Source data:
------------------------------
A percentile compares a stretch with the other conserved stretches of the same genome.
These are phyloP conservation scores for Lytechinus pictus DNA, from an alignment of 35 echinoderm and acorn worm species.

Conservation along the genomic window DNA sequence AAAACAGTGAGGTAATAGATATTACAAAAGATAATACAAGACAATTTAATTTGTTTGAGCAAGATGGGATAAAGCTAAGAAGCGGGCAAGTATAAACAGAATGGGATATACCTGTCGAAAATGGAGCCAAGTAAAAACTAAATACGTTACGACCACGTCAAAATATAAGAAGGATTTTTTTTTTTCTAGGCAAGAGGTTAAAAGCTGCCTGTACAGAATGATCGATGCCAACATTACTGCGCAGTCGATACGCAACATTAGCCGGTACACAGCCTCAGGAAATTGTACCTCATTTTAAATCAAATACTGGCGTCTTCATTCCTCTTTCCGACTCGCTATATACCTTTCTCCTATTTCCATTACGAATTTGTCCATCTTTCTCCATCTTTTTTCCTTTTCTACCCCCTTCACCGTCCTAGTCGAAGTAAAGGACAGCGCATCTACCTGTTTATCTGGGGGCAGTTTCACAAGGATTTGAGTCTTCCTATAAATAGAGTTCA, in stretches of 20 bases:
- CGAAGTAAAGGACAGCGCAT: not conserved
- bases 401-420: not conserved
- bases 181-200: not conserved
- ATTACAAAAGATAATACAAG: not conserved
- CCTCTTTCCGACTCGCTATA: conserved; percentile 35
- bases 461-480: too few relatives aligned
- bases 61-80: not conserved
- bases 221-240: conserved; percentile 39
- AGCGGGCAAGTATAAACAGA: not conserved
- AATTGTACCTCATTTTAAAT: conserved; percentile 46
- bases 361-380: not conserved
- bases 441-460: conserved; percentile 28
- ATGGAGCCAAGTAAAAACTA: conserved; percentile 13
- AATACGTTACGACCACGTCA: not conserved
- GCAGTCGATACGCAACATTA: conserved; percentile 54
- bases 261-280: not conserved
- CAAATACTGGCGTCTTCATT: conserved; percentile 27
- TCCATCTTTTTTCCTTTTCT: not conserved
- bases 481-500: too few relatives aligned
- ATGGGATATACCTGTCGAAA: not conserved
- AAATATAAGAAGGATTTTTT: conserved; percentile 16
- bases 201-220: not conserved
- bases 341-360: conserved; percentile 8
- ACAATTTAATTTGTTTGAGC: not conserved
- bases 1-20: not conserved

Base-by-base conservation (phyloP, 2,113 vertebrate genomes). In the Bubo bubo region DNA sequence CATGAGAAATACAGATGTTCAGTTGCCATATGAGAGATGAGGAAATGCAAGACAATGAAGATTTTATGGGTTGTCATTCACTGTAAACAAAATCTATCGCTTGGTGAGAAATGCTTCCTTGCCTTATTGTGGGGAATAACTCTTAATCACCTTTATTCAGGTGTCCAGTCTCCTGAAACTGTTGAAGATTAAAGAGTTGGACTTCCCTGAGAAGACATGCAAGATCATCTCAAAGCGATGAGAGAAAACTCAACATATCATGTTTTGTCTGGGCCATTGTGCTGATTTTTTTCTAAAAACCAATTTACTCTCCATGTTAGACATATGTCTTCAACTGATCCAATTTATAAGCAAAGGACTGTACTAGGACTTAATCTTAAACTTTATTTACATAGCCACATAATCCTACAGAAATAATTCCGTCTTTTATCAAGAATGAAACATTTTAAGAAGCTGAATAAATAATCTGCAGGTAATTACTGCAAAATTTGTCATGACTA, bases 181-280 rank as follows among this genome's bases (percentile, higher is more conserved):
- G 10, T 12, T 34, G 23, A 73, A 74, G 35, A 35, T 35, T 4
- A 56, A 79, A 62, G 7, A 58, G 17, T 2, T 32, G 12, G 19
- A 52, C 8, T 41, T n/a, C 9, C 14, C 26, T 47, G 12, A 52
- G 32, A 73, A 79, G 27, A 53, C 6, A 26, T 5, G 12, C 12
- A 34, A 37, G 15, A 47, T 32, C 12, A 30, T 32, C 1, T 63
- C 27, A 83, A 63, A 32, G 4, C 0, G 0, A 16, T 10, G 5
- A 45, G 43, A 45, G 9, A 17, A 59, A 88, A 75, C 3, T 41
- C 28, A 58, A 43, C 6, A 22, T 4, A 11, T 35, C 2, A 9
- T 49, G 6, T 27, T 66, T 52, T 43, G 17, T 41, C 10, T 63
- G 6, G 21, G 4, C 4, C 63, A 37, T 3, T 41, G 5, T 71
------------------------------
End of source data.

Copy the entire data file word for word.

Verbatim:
A percentile compares a stretch with the other conserved stretches of the same genome.
These are phyloP conservation scores for Lytechinus pictus DNA, from an alignment of 35 echinoderm and acorn worm species.

Conservation along the genomic window DNA sequence AAAACAGTGAGGTAATAGATATTACAAAAGATAATACAAGACAATTTAATTTGTTTGAGCAAGATGGGATAAAGCTAAGAAGCGGGCAAGTATAAACAGAATGGGATATACCTGTCGAAAATGGAGCCAAGTAAAAACTAAATACGTTACGACCACGTCAAAATATAAGAAGGATTTTTTTTTTTCTAGGCAAGAGGTTAAAAGCTGCCTGTACAGAATGATCGATGCCAACATTACTGCGCAGTCGATACGCAACATTAGCCGGTACACAGCCTCAGGAAATTGTACCTCATTTTAAATCAAATACTGGCGTCTTCATTCCTCTTTCCGACTCGCTATATACCTTTCTCCTATTTCCATTACGAATTTGTCCATCTTTCTCCATCTTTTTTCCTTTTCTACCCCCTTCACCGTCCTAGTCGAAGTAAAGGACAGCGCATCTACCTGTTTATCTGGGGGCAGTTTCACAAGGATTTGAGTCTTCCTATAAATAGAGTTCA, in stretches of 20 bases:
- CGAAGTAAAGGACAGCGCAT: not conserved
- bases 401-420: not conserved
- bases 181-200: not conserved
- ATTACAAAAGATAATACAAG: not conserved
- CCTCTTTCCGACTCGCTATA: conserved; percentile 35
- bases 461-480: too few relatives aligned
- bases 61-80: not conserved
- bases 221-240: conserved; percentile 39
- AGCGGGCAAGTATAAACAGA: not conserved
- AATTGTACCTCATTTTAAAT: conserved; percentile 46
- bases 361-380: not conserved
- bases 441-460: conserved; percentile 28
- ATGGAGCCAAGTAAAAACTA: conserved; percentile 13
- AATACGTTACGACCACGTCA: not conserved
- GCAGTCGATACGCAACATTA: conserved; percentile 54
- bases 261-280: not conserved
- CAAATACTGGCGTCTTCATT: conserved; percentile 27
- TCCATCTTTTTTCCTTTTCT: not conserved
- bases 481-500: too few relatives aligned
- ATGGGATATACCTGTCGAAA: not conserved
- AAATATAAGAAGGATTTTTT: conserved; percentile 16
- bases 201-220: not conserved
- bases 341-360: conserved; percentile 8
- ACAATTTAATTTGTTTGAGC: not conserved
- bases 1-20: not conserved

Base-by-base conservation (phyloP, 2,113 vertebrate genomes). In the Bubo bubo region DNA sequence CATGAGAAATACAGATGTTCAGTTGCCATATGAGAGATGAGGAAATGCAAGACAATGAAGATTTTATGGGTTGTCATTCACTGTAAACAAAATCTATCGCTTGGTGAGAAATGCTTCCTTGCCTTATTGTGGGGAATAACTCTTAATCACCTTTATTCAGGTGTCCAGTCTCCTGAAACTGTTGAAGATTAAAGAGTTGGACTTCCCTGAGAAGACATGCAAGATCATCTCAAAGCGATGAGAGAAAACTCAACATATCATGTTTTGTCTGGGCCATTGTGCTGATTTTTTTCTAAAAACCAATTTACTCTCCATGTTAGACATATGTCTTCAACTGATCCAATTTATAAGCAAAGGACTGTACTAGGACTTAATCTTAAACTTTATTTACATAGCCACATAATCCTACAGAAATAATTCCGTCTTTTATCAAGAATGAAACATTTTAAGAAGCTGAATAAATAATCTGCAGGTAATTACTGCAAAATTTGTCATGACTA, bases 181-280 rank as follows among this genome's bases (percentile, higher is more conserved):
- G 10, T 12, T 34, G 23, A 73, A 74, G 35, A 35, T 35, T 4
- A 56, A 79, A 62, G 7, A 58, G 17, T 2, T 32, G 12, G 19
- A 52, C 8, T 41, T n/a, C 9, C 14, C 26, T 47, G 12, A 52
- G 32, A 73, A 79, G 27, A 53, C 6, A 26, T 5, G 12, C 12
- A 34, A 37, G 15, A 47, T 32, C 12, A 30, T 32, C 1, T 63
- C 27, A 83, A 63, A 32, G 4, C 0, G 0, A 16, T 10, G 5
- A 45, G 43, A 45, G 9, A 17, A 59, A 88, A 75, C 3, T 41
- C 28, A 58, A 43, C 6, A 22, T 4, A 11, T 35, C 2, A 9
- T 49, G 6, T 27, T 66, T 52, T 43, G 17, T 41, C 10, T 63
- G 6, G 21, G 4, C 4, C 63, A 37, T 3, T 41, G 5, T 71